QuintilesIMS white paper: Large benefit for small numbers
QuintilesIMS on the impact that specialty drugs have had on the healthcare marketplace
This is an excerpt from the QuintilesIMS white paper “Specialty brands: The pharmaceutical industry’s salvation, or impediments to future innovation?”
The white paper can be downloaded at www.quintilesims.com/solutions/create-commercial-value.
The good news … is that innovation is addressing diseases with high-unmet need such as oncology, autoimmune diseases, and central nervous system (CNS) disorders. But, there is a complicating factor in the economic story: the patient population benefiting from launch brands is becoming smaller. In 2007, on average, approximately 180,000 patients were exposed to a launch brand. That number has decreased year over year ever since. By 2015, only 40,000 patients on average were being exposed to launch brands. This has created the perfect health-economic storm for payers whose budgets are taking the hit. They are now paying four times the cost for products that benefit one quarter of the patients. This leaves them with less in their budgets to cover the lion’s share of their insured population.
Payers have two tools in their arsenal to address this economic challenge. Either they can negotiate with pharmaceutical companies for deeper rebates, or they can aggressively manage patient access to launch brands … they have been using both tactics heavily.
… (I)n recent years, payers have been successful in getting steeper price concessions from manufacturers. Consequently, the industry’s net price growth slowed sharply in just three years – from 9.1 percent in 2012 to 2.8 percent in 2015 …
Payers can limit patient access to expensive launch brands in two ways: they can decrease formulary coverage and/or increase the patient’s co-pay. To measure the impact of decreasing formulary coverage, we can track the percentage of prescriptions presented to pharmacists that insurers reject due to lack of coverage … (W)ithin commercial plans, pharmacy rejection rates have soared from 12 percent in 2010 to 33 percent in 2015.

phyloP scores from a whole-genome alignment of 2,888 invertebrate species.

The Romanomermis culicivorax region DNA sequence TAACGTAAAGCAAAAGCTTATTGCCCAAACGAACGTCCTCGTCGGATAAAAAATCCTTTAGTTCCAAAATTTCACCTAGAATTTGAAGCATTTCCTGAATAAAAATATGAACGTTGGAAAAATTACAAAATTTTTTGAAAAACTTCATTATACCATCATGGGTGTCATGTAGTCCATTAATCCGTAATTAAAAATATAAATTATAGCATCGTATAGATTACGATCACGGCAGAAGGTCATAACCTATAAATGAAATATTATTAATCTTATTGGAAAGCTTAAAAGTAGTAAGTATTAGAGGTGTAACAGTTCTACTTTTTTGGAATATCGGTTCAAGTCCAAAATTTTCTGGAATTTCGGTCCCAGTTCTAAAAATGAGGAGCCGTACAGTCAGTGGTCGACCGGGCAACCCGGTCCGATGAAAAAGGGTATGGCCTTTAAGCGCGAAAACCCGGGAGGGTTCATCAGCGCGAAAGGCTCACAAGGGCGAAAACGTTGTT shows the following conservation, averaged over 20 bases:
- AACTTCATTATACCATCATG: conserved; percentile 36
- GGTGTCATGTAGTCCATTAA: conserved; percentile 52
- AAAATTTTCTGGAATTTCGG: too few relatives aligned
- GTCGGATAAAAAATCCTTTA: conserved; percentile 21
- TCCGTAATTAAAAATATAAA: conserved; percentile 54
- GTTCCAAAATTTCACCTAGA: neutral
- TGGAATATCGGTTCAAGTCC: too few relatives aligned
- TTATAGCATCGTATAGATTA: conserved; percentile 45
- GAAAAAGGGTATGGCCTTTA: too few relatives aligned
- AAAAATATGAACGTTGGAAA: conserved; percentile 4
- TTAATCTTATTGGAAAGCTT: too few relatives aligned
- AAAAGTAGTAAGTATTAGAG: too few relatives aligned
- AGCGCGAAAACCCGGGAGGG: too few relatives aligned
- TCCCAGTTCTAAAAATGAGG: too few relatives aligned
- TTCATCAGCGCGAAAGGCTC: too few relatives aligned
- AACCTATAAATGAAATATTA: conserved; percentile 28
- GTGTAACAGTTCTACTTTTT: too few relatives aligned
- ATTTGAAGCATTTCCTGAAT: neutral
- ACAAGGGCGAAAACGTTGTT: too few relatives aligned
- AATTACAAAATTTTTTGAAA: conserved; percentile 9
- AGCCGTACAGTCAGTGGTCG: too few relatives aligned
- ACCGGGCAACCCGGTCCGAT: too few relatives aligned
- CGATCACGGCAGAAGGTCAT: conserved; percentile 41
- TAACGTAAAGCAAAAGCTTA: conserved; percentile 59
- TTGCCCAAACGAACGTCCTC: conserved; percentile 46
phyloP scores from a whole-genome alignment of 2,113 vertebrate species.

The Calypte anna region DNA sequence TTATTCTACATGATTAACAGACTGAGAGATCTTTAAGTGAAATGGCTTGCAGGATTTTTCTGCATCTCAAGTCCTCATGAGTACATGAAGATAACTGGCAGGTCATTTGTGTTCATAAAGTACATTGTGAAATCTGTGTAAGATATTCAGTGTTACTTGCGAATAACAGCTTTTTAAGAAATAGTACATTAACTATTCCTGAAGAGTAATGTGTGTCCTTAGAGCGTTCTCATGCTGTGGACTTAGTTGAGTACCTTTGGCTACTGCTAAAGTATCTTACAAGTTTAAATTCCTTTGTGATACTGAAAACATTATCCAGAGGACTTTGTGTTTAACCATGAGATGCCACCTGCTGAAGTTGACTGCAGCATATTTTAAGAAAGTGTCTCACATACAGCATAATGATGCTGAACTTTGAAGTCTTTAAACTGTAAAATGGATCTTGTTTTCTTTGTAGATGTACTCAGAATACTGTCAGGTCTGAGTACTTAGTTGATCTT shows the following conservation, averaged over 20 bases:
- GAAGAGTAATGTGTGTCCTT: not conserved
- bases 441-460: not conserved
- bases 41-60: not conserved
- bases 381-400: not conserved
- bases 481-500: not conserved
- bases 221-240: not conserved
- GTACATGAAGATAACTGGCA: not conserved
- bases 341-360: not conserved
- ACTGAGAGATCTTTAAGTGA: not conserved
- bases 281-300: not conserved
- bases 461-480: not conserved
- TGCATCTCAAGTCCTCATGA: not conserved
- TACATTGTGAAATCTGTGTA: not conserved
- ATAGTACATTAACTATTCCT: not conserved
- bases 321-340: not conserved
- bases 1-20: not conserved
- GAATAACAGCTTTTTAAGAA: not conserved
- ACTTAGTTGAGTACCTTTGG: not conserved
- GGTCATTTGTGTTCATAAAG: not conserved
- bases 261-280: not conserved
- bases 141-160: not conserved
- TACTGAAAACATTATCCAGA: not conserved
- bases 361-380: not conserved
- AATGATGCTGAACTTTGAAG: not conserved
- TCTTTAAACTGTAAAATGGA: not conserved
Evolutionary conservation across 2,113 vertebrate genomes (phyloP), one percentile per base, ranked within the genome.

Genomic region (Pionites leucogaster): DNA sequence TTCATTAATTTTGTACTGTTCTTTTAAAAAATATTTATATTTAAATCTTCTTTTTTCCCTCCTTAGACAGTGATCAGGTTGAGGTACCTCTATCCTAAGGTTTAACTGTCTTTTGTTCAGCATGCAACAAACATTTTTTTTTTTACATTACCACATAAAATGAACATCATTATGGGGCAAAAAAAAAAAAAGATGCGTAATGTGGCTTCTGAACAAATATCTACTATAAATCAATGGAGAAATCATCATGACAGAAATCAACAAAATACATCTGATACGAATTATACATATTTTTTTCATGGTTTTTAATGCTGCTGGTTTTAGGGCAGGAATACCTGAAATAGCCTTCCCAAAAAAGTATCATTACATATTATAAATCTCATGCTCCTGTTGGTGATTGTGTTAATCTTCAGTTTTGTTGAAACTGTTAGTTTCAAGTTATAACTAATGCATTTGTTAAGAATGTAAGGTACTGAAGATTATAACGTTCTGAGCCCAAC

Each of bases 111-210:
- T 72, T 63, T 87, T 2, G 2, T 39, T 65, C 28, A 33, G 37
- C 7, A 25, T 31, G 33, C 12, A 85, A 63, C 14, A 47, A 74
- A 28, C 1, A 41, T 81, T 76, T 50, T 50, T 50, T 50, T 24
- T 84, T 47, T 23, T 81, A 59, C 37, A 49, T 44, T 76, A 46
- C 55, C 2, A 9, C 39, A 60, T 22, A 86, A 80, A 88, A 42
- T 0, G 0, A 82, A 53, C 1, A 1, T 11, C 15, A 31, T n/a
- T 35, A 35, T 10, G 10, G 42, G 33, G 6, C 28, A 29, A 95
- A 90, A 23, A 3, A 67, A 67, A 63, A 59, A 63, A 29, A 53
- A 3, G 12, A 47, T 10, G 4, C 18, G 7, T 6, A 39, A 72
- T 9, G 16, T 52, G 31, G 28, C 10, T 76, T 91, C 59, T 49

Similarly, we should be able to quantify the impact of co-pay increases by examining prescription abandonment at the pharmacy. Recently, average co-pays in commercial plans for newly launched products increased by 20 percent from 2014 to 2015. So, one would expect abandonment rates to also increase. Yet, they’ve remained fairly stable from 2010 to 2015. Why? By triangulating this information with insight into the growing use of co-pay assistance programs, we arrive at the probable answer: the industry’s efforts to help patients with out-of-pocket costs has offset the effect of the co-pay increases imposed by insurers. The average final co-pay that patients paid rose only 14 percent from 2014 to 2015, while co-pay offset costs grew more than 32 percent. Thus, launch teams are being hit by a one-two punch. They are granting deeper rebates to payers and paying out more in patient-support programs …